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Innovation and the Open Internet: Joi Ito

Joi Ito is giving a talk at a Copenhagen media conference. He says that he wants to show us the world the way it looks to an “Internet geek.” [Note: I’m live-blogging, and poorly. Full of mistakes and omissions.]

Way back when, it was difficult to connect computers. Then we got Ethernet, then TCP/IP, and then HTTP (the Web). These new layers allow participation without permission. The cost of sending information and the cost of innovation have gone down (because the cost of failure has gone down). Now we’re getting another layer: Creative Commons. “By standardizing and simplifying the legal layer … I think we will lower the costs and create another explosion of innovation.”

Most innovation on the Net comes about through small projects with lots of connections. E.g., Google could start up for a few thousands dollars without having to get bilateral agreements with countries, etc. Europe is getting more innovative because it’s easier to pull together the pieces and easier to participate in the worldwide conversation. Now we have to figure out how to let amateur innovation into the system.

Distribution used to be the biggest problem. Experts went into distribution. Now we’re in danger of losing that expertise. Bloggers can’t fly into distant places to do a story, and can’t protect themselves from libel suits. We need to stop fighting with one another and find a way for these professionals to survive.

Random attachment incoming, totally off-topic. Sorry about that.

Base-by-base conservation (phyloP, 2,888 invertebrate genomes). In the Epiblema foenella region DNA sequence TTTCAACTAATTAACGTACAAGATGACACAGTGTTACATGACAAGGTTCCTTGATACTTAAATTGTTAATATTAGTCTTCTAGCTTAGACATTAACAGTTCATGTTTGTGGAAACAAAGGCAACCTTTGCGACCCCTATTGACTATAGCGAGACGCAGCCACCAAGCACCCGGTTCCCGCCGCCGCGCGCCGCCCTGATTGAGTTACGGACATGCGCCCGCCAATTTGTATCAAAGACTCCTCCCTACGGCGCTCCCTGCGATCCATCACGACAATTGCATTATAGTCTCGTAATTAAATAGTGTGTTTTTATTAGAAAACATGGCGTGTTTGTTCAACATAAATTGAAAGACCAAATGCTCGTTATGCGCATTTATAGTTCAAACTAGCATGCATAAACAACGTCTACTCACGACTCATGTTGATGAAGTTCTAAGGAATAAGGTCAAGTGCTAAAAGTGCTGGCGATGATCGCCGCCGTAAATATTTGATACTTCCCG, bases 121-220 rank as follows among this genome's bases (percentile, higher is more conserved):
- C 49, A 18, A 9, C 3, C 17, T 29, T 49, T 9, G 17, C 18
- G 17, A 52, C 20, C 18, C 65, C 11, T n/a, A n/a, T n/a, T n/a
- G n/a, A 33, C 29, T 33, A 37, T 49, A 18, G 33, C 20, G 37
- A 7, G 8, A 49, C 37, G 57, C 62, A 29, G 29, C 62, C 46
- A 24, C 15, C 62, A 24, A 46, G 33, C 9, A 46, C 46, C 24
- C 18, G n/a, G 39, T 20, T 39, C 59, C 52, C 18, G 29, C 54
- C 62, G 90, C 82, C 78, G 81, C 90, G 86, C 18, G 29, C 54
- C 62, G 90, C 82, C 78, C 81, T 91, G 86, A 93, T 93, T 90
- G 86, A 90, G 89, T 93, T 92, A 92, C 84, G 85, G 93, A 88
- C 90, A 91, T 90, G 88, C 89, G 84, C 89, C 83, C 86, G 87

Joi gives a subset of Larry Lessig’s copyright talk. We’ve gone from a mostly unregulated zone for books to a mostly regulated one, for every digital use requires making copies. The digital realm also enables more control. Creative Commons aims at the middle between all rights reserved and no rights reserved. CC wants to make it easier to negotiate rights. It’s a “user interface for copyright” so people can be clear about how they are willing to have their stuff used. Four major properties: Attribution, modification, commercial use, share-alike. 130M works use CC. “Star Wreck” is 100% collaborative, 8M downloads. Instead of distribution, it’s about discovery, and links help with this. And giving stuff away helps gets links. He points to Nine Inch Nails giving away an album, as well as selling collectors’ version of physical media.

CC is becoming part of the media infrastructure, he says.

In response to a question, he says that amateurs who reuse his photos generally give him credit, but professional media folks tend not to, because the latter assume money is the currency. We need to teach them that respect is, he says.

Q: Could CC be used in the real world?
A: Yes, it already is. There is a “materials transfer agreement” that lowers the friction for using, say, a mouse from another lab in an experiment. [Tags: ]

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